ESRL Global Systems Division

GPS Systems Collect Water Vapor Data from Ivan’s Eyewall

As researchers at NOAA’s Forecast Systems Laboratory continue to study data from the recent hurricanes, unprecedented information is discovered. The first known GPS ground-based observation of upper-air moisture within the eyewall of a land-falling hurricane was recorded as Hurricane Ivan pounded the U.S. central Gulf Coast on September 16, 2004. FSL and its partners use cost-effective GPS instruments and the GPS Surface Observing System (GSOS) to improve weather and water forecasting. Researchers recognize water as the principal mechanism by which moisture and latent heat are transported and cause "weather," and as a greenhouse gas, water also plays a critical role in the global climate system.

Hurricane Ivan, rated a strong Category 3, made landfall around 2 AM CDT (0700 UTC) September 16 with winds exceeding 58 m/s (130 mph), and pressure in the eye measuring 945 hPa. According to the National Hurricane Center, landfall occurred about 22 km (13.6 miles) east of the U.S. Coast Guard Differential GPS site at Mobile Point, AL (MOB1). This is consistent with a GOES-East water vapor image taken at 0645 UTC. Contact with MOB1 was lost at 0758 UTC. The minimum pressure reported by the National Data Buoy Center GSOS unit installed by NOAA at the USCG site was 948.4 hPa between 0645 and 0655 UTC. The maximum quantity of precipitable water vapor retrieved from the GPS signal delays by FSL was 80.4 mm (approximately 3.16 inches) between 0630 and 0700 UTC. Precipitable water vapor is defined as the height of a column of liquid water that would form if all of the vapor (water in its gaseous state) were to completely condense.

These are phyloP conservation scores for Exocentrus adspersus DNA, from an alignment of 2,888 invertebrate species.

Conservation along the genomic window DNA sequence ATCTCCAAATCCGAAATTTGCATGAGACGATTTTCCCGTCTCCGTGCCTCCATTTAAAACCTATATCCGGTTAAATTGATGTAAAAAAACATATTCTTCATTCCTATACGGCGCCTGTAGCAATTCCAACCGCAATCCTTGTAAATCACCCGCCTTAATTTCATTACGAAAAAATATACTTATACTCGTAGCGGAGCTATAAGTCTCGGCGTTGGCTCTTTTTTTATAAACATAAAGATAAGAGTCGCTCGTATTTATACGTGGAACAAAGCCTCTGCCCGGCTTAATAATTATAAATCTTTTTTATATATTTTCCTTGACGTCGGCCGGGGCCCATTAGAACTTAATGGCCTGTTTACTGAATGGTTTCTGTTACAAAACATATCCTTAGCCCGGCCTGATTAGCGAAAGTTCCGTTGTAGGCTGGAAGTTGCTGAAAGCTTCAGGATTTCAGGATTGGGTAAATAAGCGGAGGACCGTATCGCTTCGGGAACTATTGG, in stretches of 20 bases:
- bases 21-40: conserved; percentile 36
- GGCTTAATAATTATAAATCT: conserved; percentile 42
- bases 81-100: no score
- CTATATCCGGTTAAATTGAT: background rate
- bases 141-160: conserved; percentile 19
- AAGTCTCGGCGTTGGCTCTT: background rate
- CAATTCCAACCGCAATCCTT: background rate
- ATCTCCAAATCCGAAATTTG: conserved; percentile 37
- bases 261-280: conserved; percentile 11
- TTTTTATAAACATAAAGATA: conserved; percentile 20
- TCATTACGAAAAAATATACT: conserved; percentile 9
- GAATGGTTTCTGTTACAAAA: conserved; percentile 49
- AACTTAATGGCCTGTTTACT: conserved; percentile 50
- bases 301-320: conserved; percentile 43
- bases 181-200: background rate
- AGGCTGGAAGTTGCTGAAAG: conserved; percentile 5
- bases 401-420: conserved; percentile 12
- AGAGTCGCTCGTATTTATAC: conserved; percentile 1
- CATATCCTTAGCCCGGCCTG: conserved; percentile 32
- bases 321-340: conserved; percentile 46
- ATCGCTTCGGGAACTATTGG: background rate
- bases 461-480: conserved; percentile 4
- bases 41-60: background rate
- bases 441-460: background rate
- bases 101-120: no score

The GPS and GSOS equipment at Mobile Point successfully collected data within and almost through the hurricane eyewall, resulting in two notable events: the first known ground-based observation of upper-air moisture from near the center of a land falling hurricane, and the highest recorded level of precipitable water vapor in the atmosphere using GPS meteorological techniques. The previous record measurement of water vapor in the atmosphere occurred 10 days earlier (September 6, when Tropical Storm Frances passed over Tallahassee, FL) with a value of 75.7 mm or about 2.98 inches.

We thank our colleagues at the U.S. Coast Guard, NWS National Data Buoy Center, and NOS National Geodetic Survey for their assistance in making this achievement possible.

More information on GPS meteorology within NOAA is available at

Contact information
Name: Seth Gutman
Tel: 303-497-7031